An Account of the malicious Wickedness of Brooke, York Herald, that again involved the College in much Uneasiness.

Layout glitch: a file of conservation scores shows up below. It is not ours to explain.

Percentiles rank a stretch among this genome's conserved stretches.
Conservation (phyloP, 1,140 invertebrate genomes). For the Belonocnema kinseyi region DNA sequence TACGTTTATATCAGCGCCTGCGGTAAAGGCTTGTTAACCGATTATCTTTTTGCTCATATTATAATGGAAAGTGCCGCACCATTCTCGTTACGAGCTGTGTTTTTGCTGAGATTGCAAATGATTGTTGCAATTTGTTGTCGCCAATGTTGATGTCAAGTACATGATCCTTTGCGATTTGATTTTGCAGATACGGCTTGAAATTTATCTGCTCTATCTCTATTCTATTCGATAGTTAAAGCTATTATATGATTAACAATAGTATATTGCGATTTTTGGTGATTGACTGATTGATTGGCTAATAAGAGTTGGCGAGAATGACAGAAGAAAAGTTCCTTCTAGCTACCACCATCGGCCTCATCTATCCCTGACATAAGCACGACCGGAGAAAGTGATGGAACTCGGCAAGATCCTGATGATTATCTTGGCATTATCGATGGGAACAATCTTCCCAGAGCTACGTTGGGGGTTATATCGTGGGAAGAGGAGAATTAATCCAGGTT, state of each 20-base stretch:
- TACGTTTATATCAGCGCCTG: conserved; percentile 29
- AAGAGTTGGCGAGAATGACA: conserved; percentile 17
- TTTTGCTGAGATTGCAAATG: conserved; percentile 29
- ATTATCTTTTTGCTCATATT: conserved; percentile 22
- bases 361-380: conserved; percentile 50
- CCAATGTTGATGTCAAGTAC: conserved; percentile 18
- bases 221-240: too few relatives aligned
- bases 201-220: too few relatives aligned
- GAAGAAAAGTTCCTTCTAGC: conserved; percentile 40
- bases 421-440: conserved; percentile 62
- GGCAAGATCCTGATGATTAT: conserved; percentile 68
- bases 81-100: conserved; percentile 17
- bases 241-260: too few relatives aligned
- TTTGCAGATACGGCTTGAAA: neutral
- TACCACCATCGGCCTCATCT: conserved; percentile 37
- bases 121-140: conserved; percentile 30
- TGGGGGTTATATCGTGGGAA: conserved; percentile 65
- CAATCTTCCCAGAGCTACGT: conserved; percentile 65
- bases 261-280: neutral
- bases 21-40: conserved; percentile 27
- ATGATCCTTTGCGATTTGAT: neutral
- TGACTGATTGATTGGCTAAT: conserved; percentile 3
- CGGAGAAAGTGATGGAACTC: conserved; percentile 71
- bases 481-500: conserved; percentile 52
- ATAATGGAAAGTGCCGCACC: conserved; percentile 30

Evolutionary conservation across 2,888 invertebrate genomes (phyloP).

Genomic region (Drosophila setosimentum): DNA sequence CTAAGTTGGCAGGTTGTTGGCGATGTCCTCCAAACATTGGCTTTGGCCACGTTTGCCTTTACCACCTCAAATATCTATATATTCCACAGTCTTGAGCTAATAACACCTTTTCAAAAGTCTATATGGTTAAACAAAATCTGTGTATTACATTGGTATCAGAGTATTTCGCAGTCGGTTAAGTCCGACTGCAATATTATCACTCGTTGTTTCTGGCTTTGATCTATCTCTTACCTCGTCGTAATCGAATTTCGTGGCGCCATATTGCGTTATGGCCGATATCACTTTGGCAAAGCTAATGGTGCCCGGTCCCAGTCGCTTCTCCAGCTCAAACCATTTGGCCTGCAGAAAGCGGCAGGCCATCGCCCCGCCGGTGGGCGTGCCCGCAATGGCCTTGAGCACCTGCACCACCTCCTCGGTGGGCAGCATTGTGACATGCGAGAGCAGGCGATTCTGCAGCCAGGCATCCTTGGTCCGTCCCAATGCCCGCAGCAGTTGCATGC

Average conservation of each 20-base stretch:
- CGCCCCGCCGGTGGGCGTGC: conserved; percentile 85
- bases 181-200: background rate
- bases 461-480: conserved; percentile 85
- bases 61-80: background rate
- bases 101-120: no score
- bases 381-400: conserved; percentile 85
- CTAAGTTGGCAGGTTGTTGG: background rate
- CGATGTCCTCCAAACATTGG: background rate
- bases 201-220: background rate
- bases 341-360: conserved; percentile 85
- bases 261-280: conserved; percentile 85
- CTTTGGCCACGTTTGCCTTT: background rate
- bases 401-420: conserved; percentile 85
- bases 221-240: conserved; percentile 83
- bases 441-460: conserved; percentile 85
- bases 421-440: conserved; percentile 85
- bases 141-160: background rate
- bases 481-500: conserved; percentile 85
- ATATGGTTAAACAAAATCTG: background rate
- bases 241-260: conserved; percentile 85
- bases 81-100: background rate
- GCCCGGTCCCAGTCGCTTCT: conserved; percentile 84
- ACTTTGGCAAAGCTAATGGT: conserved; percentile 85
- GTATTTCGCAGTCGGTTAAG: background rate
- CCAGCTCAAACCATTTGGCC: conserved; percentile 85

"Upon a private pique against one of the College, he contrived such a malicious piece of revenge, as is not commonly heard of. He employs a man to carry a "coat of arms to him, ready drawn, to pretend that it belonged to one Gregory Brandon "(a gentleman that had formerly lived in London, but was then gone over into Spain,) "and to desire he would set his hand to it. The man does his errand very formally; "and for fear a little time and consideration might break their measures, pretends "that the vessel which was to carry it was just ready to sail. He smelling nothing "of the design, without more ado receives a reward, and puts the seal of the office, "with his own name, to the paper. Presently Brooke carries it to Thomas Earl of "Arundel (then one of the Commissioners for the office of Lord Marshal,) assures "him that these are the arms of the kingdom of Arragon, with a canton of Brabant ; "and that Brandon, to whom he had granted them, was a mean inconsiderable person. "The Earl acquainted the King with the whole matter, who resolved that he should "not only be turned out of his place, but, upon a fair hearing in the Star-Chamber, be "severely fined for his affront to the crown of Spain. However, upon the inter"cession of the Earl of Pembroke, he grew a little calmer, and was prevailed upon "to refer it wholly to the Commissioners. When they came to a hearing,the gen"tleman, who had been thus imposed upon, submitted himself wholly to the mercy of "the court; but withal desired their Lordships to consider that 'twas a pure oversight, "and that it was the importunity of the messenger which drew him to the doing of "it without due deliberation. Brooke on the other hand, declared openly in Court, "that it was from beginning to end a contrivance of his own, to gain an opportunity "of convincing their Lordships of the sordidness of the other, who for the sake of "a little money would be guilty of such a piece of knavery. They were amazed "at the confidence of the man; and when his Majesty heard the circumstances "of the case, he had them both committed to prison; one for treachery, and the "other for carelessness. The party accused presented a petition to the Commis❝sioners, humbly requesting that they would use their interest with his Majesty for "his gracious pardon. This was seconded by an ample testimonial, under the hands "of his brethren, setting forth their concern for his misfortunes, and the great integrity wherewith he had behaved himself in all other matters. Brooke, too,